On Jan. 25, in a 3-1 ruling, the National Labor Relations Board (NLRB) returned to its long-standing independent-contractor standard—essentially reversing an Obama-era decision that made it harder for employers to classify workers as independent contractors, and reaffirmed the NLRB’s adherence to the traditional common-law test. In the ruling, titled SuperShuttle DFW, Inc., NLRB effectively overturned its 2014 decision in FedEx Home Delivery, holding that members of a group of franchisee shared-ride van drivers are independent contractors.
The NLRB’s Republican majority wrote that the Obama-era FedEx case “significantly limited the importance of entrepreneurial opportunity by creating a new factor (‘rendering services as part of an independent business’) and then making entrepreneurial opportunity merely ‘one aspect’ of that factor.” Instead, the board reverted to an earlier common-law test that weighs, among other factors, the length of time a person is employed, the skills required to do the job and whether the contracted work is part of the company’s regular business.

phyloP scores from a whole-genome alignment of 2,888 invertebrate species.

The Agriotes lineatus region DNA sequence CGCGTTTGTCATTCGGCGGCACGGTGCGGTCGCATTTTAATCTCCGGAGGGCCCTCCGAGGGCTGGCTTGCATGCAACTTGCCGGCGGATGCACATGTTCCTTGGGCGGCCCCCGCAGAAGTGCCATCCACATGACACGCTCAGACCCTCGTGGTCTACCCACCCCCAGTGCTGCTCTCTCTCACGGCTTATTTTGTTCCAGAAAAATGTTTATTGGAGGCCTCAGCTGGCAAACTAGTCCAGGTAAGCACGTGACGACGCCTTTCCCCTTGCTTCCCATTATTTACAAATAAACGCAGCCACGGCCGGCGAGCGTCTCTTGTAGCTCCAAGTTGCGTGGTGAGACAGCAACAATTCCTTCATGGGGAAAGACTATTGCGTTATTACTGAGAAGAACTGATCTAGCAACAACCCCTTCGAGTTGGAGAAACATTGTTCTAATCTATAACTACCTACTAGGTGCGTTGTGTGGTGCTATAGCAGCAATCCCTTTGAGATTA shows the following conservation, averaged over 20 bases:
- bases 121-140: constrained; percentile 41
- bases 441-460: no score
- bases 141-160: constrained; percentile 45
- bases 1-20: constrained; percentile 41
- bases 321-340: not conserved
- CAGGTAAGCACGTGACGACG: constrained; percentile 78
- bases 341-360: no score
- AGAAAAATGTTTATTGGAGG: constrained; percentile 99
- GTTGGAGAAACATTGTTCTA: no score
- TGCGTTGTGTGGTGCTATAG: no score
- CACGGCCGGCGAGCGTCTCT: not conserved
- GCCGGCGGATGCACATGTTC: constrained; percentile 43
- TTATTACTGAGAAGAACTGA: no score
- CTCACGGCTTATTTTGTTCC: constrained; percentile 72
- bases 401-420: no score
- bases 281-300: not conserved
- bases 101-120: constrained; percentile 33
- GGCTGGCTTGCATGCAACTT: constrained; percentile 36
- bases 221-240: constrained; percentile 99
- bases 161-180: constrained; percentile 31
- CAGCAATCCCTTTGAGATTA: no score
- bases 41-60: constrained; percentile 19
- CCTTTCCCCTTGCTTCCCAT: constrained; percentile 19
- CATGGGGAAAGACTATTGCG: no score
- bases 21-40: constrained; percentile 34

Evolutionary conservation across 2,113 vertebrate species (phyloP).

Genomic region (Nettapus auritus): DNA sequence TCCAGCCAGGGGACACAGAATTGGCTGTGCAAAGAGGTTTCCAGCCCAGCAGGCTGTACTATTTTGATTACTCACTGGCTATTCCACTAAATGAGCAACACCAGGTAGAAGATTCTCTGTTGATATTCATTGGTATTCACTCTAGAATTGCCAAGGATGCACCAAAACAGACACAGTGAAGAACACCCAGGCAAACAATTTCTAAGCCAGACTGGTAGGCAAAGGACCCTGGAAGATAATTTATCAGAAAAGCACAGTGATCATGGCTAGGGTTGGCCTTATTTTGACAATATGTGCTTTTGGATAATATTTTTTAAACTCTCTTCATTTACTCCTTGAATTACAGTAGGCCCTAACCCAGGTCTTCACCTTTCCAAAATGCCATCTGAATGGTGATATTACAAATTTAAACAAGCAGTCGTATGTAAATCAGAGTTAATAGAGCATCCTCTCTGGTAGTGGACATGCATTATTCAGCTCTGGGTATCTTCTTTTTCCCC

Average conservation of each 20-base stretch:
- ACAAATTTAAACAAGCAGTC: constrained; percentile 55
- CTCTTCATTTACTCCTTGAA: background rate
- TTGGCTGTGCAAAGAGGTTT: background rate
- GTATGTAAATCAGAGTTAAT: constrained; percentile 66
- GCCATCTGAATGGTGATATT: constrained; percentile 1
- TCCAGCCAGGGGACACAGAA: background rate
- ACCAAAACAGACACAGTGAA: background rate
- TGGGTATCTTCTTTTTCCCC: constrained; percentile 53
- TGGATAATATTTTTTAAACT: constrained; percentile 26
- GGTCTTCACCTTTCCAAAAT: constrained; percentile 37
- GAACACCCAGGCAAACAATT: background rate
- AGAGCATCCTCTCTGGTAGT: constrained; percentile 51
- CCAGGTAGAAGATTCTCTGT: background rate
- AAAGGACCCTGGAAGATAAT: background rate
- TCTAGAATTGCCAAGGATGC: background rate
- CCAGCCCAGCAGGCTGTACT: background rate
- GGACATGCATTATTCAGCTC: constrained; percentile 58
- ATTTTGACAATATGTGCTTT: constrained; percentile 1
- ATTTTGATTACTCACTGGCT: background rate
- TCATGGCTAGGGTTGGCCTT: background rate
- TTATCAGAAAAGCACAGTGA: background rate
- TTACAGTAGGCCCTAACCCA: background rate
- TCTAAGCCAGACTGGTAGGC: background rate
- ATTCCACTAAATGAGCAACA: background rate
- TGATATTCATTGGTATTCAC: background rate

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Spencer Accounting Group, LLC does not provide investment, tax, legal, or retirement advice or recommendations in these blogs. The information presented here is not specific to any individual's personal circumstances.
Keana Spencer is an Accountant, Entrepreneur, and Educator to her clients, with a strong passion. Keana has over 10 years of experience and through her practice, she is a source of knowledge and strategies to her clients.